“You always wonder as an academic when you write something: What impact does it have?” Nye said. And while he has been surprised by his ideas’ cross-cultural currency, he said, “Whether they’ll actually change the way people behave in foreign policy — that’s more important.”

Despite a long, successful career at the Kennedy School, the former HKS dean isn’t convinced his work is finished just yet.

“I’m afraid that when many Americans think of power, they still think of the military,” he said. He wrote “The Future of Power” in part to “try to get Americans to think about power in a more balanced way than we have in the past.”

Americans have long been torn between competing cultural myths, he said. On one hand, they see themselves as the John Wayne of international politics — the cowboy, the gunslinging vigilante. On the other, they’re drawn to be a “shining city upon a hill,” the idea invoked by Puritan colonist leader John Winthrop and embraced by President Ronald Reagan, that the United States is a beacon to the world, leading by example rather than might.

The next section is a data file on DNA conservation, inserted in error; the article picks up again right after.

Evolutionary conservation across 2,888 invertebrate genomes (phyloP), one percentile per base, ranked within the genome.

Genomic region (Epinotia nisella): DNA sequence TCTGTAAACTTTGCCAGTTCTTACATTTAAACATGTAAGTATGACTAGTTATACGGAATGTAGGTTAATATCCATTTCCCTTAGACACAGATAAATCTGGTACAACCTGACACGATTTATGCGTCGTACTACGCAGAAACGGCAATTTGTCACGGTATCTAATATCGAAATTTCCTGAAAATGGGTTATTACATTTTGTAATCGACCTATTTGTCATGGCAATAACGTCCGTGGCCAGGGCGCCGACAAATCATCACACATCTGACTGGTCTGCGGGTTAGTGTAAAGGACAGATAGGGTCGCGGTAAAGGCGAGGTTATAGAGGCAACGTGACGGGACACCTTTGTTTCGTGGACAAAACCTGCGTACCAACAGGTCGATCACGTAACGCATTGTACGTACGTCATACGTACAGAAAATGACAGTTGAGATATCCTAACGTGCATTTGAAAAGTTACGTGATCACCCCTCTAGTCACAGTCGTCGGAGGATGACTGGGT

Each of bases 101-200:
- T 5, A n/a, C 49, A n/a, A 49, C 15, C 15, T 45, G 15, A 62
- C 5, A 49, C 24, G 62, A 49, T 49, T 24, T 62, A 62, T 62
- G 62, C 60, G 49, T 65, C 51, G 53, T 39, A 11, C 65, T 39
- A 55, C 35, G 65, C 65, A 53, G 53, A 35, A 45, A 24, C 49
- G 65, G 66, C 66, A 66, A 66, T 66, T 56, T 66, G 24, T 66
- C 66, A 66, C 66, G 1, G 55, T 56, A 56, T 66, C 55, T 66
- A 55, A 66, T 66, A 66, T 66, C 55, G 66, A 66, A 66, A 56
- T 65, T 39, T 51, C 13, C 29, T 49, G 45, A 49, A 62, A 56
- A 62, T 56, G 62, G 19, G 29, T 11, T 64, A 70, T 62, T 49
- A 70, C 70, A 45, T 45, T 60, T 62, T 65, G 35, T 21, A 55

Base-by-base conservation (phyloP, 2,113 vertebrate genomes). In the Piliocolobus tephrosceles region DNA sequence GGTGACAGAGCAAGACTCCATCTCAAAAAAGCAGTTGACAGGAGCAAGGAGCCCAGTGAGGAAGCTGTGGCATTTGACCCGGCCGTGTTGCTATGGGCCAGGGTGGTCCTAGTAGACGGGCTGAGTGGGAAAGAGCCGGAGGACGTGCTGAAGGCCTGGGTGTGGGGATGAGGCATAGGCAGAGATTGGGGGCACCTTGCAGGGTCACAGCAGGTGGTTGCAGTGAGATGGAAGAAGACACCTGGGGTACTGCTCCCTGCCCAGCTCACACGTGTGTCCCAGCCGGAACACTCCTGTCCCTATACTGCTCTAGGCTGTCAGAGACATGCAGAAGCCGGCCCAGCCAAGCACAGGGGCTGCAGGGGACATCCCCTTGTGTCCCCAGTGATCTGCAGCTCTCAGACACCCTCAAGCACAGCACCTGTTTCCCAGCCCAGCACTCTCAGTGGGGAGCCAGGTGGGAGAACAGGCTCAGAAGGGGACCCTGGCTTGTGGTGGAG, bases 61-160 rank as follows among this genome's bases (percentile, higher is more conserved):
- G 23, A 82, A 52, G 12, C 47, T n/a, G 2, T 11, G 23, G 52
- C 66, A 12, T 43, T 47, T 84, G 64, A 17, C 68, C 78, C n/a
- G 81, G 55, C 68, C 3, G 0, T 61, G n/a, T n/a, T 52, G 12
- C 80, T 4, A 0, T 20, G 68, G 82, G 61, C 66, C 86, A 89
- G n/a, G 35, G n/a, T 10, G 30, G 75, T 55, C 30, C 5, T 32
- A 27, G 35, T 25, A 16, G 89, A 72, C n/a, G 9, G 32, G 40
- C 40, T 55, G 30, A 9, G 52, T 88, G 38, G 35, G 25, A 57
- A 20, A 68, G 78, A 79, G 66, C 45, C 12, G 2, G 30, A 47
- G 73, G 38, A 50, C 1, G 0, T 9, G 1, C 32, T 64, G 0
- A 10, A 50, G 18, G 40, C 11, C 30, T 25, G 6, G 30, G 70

Nye would add another universal comparison to the debate. If the United States wants to wield its considerable influence skillfully and not just as a blunt instrument, then “we have to realize that we can’t be Goliath all the time,” he said. “We’ve got to be more like David.”

Nye will speak on “The Future of Power” today (Feb. 17) at 6 p.m. at the Institute of Politics’ John F. Kennedy Jr. Forum, located at 79 JFK St.